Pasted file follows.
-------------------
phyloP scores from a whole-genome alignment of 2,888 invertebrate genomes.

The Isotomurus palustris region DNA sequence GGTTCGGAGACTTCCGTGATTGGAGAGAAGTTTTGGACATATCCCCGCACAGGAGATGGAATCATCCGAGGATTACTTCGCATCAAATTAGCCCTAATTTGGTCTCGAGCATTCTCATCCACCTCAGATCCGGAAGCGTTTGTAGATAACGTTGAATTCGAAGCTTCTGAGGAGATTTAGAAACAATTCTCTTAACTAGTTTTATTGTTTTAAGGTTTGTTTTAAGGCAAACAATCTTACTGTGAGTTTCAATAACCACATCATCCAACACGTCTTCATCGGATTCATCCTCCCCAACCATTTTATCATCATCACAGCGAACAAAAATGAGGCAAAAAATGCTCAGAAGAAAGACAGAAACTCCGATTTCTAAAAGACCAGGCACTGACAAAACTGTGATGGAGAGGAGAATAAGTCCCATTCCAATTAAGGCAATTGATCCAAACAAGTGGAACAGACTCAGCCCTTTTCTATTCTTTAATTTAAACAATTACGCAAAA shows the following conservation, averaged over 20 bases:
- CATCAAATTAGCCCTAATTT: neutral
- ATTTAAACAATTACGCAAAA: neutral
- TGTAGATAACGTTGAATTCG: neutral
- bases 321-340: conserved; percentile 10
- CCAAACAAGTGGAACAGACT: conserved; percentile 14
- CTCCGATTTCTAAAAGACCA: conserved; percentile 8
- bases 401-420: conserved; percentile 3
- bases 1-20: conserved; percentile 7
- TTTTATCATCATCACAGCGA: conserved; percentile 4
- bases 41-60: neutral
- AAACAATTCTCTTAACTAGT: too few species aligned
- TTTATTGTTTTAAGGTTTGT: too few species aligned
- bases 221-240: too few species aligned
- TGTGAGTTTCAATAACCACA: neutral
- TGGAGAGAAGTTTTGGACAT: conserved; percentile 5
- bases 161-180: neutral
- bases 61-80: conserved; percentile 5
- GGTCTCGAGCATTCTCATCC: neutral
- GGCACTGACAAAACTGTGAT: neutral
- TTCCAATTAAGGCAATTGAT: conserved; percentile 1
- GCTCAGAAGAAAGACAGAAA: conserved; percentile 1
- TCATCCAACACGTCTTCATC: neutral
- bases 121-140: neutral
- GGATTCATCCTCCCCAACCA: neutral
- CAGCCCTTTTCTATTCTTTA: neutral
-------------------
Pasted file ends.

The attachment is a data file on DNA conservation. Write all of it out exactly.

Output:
phyloP scores from a whole-genome alignment of 2,888 invertebrate genomes.

The Isotomurus palustris region DNA sequence GGTTCGGAGACTTCCGTGATTGGAGAGAAGTTTTGGACATATCCCCGCACAGGAGATGGAATCATCCGAGGATTACTTCGCATCAAATTAGCCCTAATTTGGTCTCGAGCATTCTCATCCACCTCAGATCCGGAAGCGTTTGTAGATAACGTTGAATTCGAAGCTTCTGAGGAGATTTAGAAACAATTCTCTTAACTAGTTTTATTGTTTTAAGGTTTGTTTTAAGGCAAACAATCTTACTGTGAGTTTCAATAACCACATCATCCAACACGTCTTCATCGGATTCATCCTCCCCAACCATTTTATCATCATCACAGCGAACAAAAATGAGGCAAAAAATGCTCAGAAGAAAGACAGAAACTCCGATTTCTAAAAGACCAGGCACTGACAAAACTGTGATGGAGAGGAGAATAAGTCCCATTCCAATTAAGGCAATTGATCCAAACAAGTGGAACAGACTCAGCCCTTTTCTATTCTTTAATTTAAACAATTACGCAAAA shows the following conservation, averaged over 20 bases:
- CATCAAATTAGCCCTAATTT: neutral
- ATTTAAACAATTACGCAAAA: neutral
- TGTAGATAACGTTGAATTCG: neutral
- bases 321-340: conserved; percentile 10
- CCAAACAAGTGGAACAGACT: conserved; percentile 14
- CTCCGATTTCTAAAAGACCA: conserved; percentile 8
- bases 401-420: conserved; percentile 3
- bases 1-20: conserved; percentile 7
- TTTTATCATCATCACAGCGA: conserved; percentile 4
- bases 41-60: neutral
- AAACAATTCTCTTAACTAGT: too few species aligned
- TTTATTGTTTTAAGGTTTGT: too few species aligned
- bases 221-240: too few species aligned
- TGTGAGTTTCAATAACCACA: neutral
- TGGAGAGAAGTTTTGGACAT: conserved; percentile 5
- bases 161-180: neutral
- bases 61-80: conserved; percentile 5
- GGTCTCGAGCATTCTCATCC: neutral
- GGCACTGACAAAACTGTGAT: neutral
- TTCCAATTAAGGCAATTGAT: conserved; percentile 1
- GCTCAGAAGAAAGACAGAAA: conserved; percentile 1
- TCATCCAACACGTCTTCATC: neutral
- bases 121-140: neutral
- GGATTCATCCTCCCCAACCA: neutral
- CAGCCCTTTTCTATTCTTTA: neutral